The following day, the Coronation was described in this newspaper, in an editorial titled “One People,” as unprecedented in “the whole history of mankind.” Its authors then stated, “nothing has ever happened that brought so many people together, that inspired in so many hearts the feeling of a common allegiance.” Watched by millions around the globe, and one of the first globally televised events, it was also, in all probability, the last of its kind.

In 2018, a group of constitutional scholars at University College London prepared a report titled “Inaugurating a New Reign: Preparing for Accession and Coronation.” In it, they attempted to clarify historical precedent for the events associated with the death of a monarch (delicately referred to throughout as “demise”) and the accession of a successor. So much had changed in the intervening decades, the authors observed, that nearly every aspect of the succession from Queen Elizabeth to her heir would have to be altered. Britain had changed, radically, in every observable and quantifiable respect; so, too, had the nations that made up the Commonwealth. “In retrospect,” the report concluded, “the 1953 coronation falls to be understood as the last imperial hurrah. The UK is no longer a global or a colonial power. Celebration will therefore need to reflect what the UK has become rather than what it once was.”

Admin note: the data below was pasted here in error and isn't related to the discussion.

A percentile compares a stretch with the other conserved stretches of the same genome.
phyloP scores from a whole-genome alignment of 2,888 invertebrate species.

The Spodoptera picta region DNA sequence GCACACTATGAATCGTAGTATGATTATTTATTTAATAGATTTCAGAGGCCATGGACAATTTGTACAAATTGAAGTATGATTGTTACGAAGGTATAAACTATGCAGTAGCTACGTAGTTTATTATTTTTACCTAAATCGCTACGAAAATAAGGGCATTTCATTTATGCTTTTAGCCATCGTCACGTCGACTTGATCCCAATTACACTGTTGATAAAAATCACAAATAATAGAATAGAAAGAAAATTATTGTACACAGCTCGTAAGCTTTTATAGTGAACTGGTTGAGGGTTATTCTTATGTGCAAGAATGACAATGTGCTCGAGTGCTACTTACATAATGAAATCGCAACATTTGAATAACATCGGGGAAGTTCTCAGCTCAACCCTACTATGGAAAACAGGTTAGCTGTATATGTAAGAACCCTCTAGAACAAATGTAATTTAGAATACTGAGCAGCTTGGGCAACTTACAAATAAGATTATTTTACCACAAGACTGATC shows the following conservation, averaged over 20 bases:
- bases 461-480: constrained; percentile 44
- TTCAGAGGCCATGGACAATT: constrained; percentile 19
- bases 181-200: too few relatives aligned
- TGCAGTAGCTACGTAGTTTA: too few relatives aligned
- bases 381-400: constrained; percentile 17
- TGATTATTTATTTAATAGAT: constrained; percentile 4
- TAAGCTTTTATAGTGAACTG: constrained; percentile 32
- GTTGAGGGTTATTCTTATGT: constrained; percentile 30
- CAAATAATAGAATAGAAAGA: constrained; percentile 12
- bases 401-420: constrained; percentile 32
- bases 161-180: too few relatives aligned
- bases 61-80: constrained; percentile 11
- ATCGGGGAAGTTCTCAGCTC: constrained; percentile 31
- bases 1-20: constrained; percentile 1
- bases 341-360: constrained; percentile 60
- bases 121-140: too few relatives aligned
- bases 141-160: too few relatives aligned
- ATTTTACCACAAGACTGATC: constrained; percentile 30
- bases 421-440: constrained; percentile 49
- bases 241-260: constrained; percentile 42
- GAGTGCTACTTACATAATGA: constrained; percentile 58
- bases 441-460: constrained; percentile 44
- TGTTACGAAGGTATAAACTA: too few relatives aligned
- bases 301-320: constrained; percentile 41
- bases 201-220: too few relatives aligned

As I write this essay, plans for the King’s coronation have not been finalized, though plans – codenamed Operation Golden Orb – have been in the works for some time. The King has made it clear that he expects the coronation to reflect the diversity of modern Britain, and that he also wishes for it to be shorter, simpler and far less expensive in its planning and execution than previous coronations. There is speculation that the ceremonial aspect of the coronation may be divided into a secular portion, one which is fully representative of the diverse population over whom Charles now reigns, and a religious portion that, while based upon the centuries-old Anglican coronation service, also incorporates elements of other faiths. It may be another creation altogether; it is simply too soon to tell. All that is certain, in these early days of his reign, is that King Charles III’s relationship with Britain, the Commonwealth and the world will be a markedly different one from that of his mother and predecessors.